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A Plea To The TSA: In Defense Of Flight Attendants

Please, TSA, re-consider this new policy that was put in place without consulting airline employees. It can have far-reaching and very damaging emotional effects.
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On March 6, John C. Pistole, administrator for the Transportation Security Administration, announced that beginning on April 25, small pocket knives, souvenir baseball bats, golf clubs, lacrosse and hockey sticks, pool cues and ski poles will once more be allowed in airline cabins, because these things will provide little threat to pilots behind the locked cockpit door.

Flight attendants from many airlines -- and their unions -- are incredulous at this shortsighted policy, and are saying with one voice, "What about us, the first responders on the front lines? And the last line of defense! What are you thinking?"

Captain James Ray, spokesman for 4,000 US Airways pilots, says, "Pilots have a bulletproof door that stands between us and the passengers. The flight attendants have nothing."

As a former Pan Am flight attendant for 20 years, a psychoanalyst/psychotherapist for the past 27 years and a frequent Huffington Post blogger, I am hoping that officials in the TSA will weigh my words carefully, considering that I bring a great deal of experience to this subject.

I have written often about the monumental upheaval in the airline industry over the past 30 years, as well as the emotional consequences of these changes on airline employees (See Cracks in the Cover-Up). I have also written about the effects of the trauma of 9/11 on airline personnel (The Effects of the Trauma of 9/11), and have personally worked with many airline personnel from various airlines.

As a Pan Am flight attendant from 1965 to 1986, I became aware of terrorism in the late 1960s and 1970s, when we all lost friends in terrifying events, long before most of the world was even aware that it was happening. Most Americans have no memory of the 707 that was blown up on the tarmac in Rome in 1973, killing many and traumatizing others for life. Nor do they remember (in 1972) the Pan Am plane that was commandeered in Amsterdam and flown to the Egyptian desert, where it was blown to bits just minutes after the last passenger exited from the slides. What Americans do remember, however, is the terrorist bombing of Pan Am Flight 103 over Lockerbie, Scotland.

I know what it's like to scan passenger's faces, wondering if this is the terrorist who wants to kill you and those in your care. It changes the way a flight attendant views his or her job, and in a way, changes the way he or she views the world.

I was always very aware, as all flight attendants are, that the most important role that a flight attendant has, besides ensuring the safety of passengers, is to create the illusion of the flight crew's emotional invincibility. In other words, to reinforce the denial of death. On board every aircraft are passengers who wonder how in the world this huge machine can actually fly. Moreover, they depend upon the comfort of knowing they have a fearless and confident crew taking care of them. Not always an easy task for the flight crew.

This recent ruling by the TSA is flawed for many reasons. They state that the reason for the change is to align its rules with International Civil Aviation Organization standards and to allow security officers to focus their efforts on finding higher threat items, such as explosives. Since U.S. airlines and Israeli airlines are the most vulnerable to attack, I don't see why they should lower our standards.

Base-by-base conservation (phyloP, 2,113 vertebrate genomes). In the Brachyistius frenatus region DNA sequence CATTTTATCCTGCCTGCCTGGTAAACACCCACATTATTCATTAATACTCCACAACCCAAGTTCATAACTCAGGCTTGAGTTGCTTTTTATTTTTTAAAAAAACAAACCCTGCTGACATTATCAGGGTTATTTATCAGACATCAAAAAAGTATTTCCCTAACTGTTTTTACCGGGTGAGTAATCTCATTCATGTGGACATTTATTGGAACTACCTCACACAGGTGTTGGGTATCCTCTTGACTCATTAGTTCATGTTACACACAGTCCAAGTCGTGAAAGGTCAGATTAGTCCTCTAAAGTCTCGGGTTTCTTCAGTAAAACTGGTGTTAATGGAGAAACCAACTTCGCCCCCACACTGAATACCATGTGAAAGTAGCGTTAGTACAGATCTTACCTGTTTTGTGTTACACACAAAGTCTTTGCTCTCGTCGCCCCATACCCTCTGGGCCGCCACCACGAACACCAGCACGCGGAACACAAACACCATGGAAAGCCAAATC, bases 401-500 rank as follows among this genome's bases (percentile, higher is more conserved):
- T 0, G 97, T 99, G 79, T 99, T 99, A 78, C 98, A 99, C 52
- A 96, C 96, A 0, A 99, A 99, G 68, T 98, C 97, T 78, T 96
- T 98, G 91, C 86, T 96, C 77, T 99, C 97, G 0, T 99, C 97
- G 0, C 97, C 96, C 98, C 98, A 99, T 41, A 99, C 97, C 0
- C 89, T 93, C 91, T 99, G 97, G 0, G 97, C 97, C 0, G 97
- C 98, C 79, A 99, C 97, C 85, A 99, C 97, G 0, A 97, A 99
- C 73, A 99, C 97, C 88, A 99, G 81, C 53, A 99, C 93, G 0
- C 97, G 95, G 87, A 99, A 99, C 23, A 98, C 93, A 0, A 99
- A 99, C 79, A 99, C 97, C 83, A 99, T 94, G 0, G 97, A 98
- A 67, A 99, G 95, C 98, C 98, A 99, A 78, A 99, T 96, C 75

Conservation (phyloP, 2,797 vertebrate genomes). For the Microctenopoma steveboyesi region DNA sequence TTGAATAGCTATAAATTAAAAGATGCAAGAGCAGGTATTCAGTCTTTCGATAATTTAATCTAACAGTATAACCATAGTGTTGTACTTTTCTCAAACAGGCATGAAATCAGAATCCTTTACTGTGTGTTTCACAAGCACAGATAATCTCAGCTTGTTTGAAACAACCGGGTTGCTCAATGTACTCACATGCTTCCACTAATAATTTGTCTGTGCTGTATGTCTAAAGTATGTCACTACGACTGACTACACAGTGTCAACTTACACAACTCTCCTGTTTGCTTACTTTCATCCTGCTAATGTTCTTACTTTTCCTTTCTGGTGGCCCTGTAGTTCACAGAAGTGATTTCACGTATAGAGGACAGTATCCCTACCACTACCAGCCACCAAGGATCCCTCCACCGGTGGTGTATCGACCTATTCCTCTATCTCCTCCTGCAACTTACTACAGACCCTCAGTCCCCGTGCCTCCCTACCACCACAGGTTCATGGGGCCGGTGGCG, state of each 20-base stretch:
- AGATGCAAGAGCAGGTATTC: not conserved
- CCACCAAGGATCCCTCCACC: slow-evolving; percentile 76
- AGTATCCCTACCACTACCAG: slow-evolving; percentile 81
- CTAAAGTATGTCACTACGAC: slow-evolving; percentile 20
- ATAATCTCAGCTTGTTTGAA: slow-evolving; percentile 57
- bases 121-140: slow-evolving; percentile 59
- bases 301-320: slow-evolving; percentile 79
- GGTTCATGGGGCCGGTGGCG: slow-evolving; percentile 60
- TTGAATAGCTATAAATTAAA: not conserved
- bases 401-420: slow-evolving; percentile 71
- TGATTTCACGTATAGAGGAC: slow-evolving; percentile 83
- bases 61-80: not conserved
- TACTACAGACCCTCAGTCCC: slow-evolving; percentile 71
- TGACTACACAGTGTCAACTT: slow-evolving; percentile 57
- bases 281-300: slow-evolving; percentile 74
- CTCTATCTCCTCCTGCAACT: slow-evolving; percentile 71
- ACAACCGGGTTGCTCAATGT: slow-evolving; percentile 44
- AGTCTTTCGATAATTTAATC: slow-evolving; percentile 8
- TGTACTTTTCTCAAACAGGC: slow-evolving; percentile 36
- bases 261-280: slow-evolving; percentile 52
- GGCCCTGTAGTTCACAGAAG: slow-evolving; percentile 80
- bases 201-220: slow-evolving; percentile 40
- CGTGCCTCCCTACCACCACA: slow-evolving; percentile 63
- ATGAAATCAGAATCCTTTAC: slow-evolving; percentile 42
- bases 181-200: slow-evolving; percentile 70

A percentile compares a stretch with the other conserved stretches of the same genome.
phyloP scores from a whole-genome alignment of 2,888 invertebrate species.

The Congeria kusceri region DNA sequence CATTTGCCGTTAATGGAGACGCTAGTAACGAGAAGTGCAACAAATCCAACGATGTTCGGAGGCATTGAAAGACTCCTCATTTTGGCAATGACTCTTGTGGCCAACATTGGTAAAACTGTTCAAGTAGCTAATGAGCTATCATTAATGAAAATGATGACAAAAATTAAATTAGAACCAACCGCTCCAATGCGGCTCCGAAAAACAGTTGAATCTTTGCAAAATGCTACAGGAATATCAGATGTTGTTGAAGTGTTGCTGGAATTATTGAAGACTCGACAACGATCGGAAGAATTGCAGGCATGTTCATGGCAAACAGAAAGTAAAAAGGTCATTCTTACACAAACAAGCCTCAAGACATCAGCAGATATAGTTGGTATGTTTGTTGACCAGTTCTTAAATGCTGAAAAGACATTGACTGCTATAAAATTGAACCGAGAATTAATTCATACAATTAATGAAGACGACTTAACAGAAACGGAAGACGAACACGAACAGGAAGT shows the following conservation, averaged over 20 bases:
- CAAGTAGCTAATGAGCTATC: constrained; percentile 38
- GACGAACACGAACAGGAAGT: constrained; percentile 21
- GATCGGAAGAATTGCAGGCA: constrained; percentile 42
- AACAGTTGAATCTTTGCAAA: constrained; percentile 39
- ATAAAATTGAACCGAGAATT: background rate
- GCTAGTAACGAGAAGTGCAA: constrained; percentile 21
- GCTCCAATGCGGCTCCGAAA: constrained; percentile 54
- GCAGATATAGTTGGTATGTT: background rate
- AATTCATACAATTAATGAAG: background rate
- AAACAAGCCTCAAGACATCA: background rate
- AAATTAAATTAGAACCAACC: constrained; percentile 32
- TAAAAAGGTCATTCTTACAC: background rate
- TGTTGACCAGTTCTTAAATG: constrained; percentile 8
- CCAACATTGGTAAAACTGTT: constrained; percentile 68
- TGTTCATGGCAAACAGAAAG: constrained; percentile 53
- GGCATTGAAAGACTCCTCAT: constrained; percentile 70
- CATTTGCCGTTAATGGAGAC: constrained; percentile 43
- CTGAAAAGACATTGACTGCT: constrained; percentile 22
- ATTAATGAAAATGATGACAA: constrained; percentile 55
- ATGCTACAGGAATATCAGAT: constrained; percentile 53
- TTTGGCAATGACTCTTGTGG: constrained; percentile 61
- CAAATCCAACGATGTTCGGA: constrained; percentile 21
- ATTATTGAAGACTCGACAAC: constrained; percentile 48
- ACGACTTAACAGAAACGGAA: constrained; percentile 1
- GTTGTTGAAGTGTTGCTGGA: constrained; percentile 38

Mr. Pistole says that, "the TSA will keep the ban on box cutters and razor blades, because there's too much emotion." I wonder just what is the difference between a box cutter and pocket knife, when a person is determined to kill someone in that same manner? Almost all flight attendants have those horrifying images in their minds. I wonder if he has considered how many flight attendants will be re-traumatized by the thought of passengers with knives or whose nightmares will resurface with this new threat. Flight attendants can put on a very brave front, but after all, they are human too.

And then there's the problem of drunk and/or mentally ill passengers. I can imagine what they could do with a baseball bat or a broken pool cue. Why does anybody really need to bring athletic equipment on board, when there never is enough space for the things that passengers really need?

Perhaps this new policy has been designed to make the lives of TSA staff easier. I don't understand how this would be true, because the agents will still have to look at each blade to make sure it is the length permitted under the new guidelines. Are the rules in place only to deal with the safety of the aircraft and the pilots, and not the cabin crew or passengers?

When you see airline crews walking across the terminal with their suitcase on wheels, just know that they are also carrying another kind of baggage. There is always the possibility of a hijacking, a bomb on the plane or unruly and violent passengers on board. Most people who go about their daily lives and work don't have to be hyper-vigilant about terrorists. They have not had friends or colleagues murdered by political or religious extremists. They don't have to imagine ways in which they can protect their own lives and those who depend upon them in the air.

Please, TSA, re-consider this new policy that was put in place without consulting airline employees. It can have far-reaching and very damaging emotional effects.